Biocompatible tumour implant systems: towards an integrated biophotonic system
Silvestre, Oscar Ricardo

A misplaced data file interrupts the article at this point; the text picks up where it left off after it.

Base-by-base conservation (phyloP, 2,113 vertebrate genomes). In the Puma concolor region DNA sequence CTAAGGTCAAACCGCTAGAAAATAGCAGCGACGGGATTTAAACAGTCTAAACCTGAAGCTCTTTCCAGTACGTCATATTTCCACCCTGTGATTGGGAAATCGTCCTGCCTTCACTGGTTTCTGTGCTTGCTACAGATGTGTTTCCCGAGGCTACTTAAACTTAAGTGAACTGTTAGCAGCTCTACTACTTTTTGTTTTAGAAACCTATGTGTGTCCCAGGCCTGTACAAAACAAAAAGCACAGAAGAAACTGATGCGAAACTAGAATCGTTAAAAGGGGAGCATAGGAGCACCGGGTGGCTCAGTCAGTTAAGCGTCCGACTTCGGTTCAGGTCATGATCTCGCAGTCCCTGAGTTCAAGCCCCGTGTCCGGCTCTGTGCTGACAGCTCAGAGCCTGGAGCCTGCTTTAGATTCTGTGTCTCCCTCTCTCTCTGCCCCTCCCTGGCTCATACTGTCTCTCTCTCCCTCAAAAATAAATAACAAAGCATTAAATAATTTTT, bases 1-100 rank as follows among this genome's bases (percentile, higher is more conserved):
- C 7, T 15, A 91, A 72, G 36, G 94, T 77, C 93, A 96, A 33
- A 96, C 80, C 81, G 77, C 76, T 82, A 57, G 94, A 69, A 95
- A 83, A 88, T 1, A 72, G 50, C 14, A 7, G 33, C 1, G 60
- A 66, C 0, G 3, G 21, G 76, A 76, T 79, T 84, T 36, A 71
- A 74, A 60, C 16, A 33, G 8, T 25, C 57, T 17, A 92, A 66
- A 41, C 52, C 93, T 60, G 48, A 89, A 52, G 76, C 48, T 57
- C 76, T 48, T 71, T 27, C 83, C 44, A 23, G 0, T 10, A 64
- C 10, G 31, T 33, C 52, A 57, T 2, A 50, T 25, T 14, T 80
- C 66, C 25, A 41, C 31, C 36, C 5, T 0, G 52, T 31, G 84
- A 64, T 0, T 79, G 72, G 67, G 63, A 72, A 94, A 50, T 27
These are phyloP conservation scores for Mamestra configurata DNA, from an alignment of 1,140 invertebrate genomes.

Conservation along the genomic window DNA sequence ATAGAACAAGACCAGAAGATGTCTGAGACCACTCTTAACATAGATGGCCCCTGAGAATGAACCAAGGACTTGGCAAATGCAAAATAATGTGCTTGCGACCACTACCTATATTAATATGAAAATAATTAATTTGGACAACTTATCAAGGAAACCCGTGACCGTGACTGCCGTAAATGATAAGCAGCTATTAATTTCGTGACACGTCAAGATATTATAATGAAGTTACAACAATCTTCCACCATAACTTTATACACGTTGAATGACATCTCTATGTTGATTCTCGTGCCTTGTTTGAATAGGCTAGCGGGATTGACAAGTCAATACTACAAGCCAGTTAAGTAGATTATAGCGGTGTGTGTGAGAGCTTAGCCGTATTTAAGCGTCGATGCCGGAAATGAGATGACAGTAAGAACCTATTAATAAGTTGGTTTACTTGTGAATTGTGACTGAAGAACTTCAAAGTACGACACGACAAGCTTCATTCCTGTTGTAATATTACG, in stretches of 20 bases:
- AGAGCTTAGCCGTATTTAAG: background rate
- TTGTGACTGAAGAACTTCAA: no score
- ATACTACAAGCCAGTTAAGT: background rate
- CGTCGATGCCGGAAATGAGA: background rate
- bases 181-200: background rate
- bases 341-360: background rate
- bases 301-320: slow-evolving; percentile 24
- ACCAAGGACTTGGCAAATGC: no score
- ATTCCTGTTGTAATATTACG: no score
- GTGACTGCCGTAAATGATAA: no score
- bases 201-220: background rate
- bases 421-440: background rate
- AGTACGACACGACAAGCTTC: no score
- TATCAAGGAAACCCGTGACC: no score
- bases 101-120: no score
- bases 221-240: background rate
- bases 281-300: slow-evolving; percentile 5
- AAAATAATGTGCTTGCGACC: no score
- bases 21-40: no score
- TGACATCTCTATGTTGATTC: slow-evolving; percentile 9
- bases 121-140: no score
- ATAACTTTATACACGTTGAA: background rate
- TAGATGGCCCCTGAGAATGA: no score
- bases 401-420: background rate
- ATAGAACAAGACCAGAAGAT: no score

There is a need to perform comprehensive cell biology studies transferable across culture platforms using innovative cellular models. The higher purpose is to bridge the gap between in vitro cell culture and in vivo models. In this thesis a significant advance is presented in the embedding of an innovative optical biophotonic capability for the dynamic interrogation and single cell tracking of human osteosarcoma cells encapsulated in the hollow fiber (HF) platform. Two approaches have been implemented: quantum dot (QD) nanoparticles providing proliferative and cell cycle readouts and an in-fiber light illumination providing global features of particle and cell density. An in vitro HF encapsulation model was developed and characterised against standard two-dimensional tissue culture (TC) using the human osteosarcoma U-2 OS cell line expressing a cell cycle fluorescent reporter (cyclin Bl-GFP). Analysis of the packing and orientation of cells in the HF revealed that they grow like an anchorage dependent adherent layer. Overall cells in the fiber displayed a slower cell cycle traverse and a differential sensitivity to clinically relevant doses of the anticancer mitosis-inhibiting agent Taxol compared to cells under normal TC conditions. Comprehensive gene profiling, with bioinformatics and ontology network analysis, showed that the HF cells presented high steroid related but low differentiation gene expression. Specific biomarkers were indentified, and it is suggested that the HF model displays features that are closer to an in vivo tumour. A flow cytometry cell-tracking approach using QD labelling was validated and applied to the HF model for the first time. This represents an "embedded" biophotonic system where the QD sensors are integrated directly into the seeded cell population and then redistributed through the daughter cells, thus reflecting patterns of lineage expansion. This provides sub-population parameterized information on cell-cell heterogeneity and cell division. A biophotonic HF prototype comprising the integration of direct coupled-light excitation in the HF was conceived, this revealed the potential and limitations to detect die presence of cells inside the HF lumen by analysing light attenuation changes. Finally a "systems cytometry" acquisition concept has been proposed, comprising the use of embedded engineered nanoparticles as single cell "nano-memory" biophotonic intracellular probes.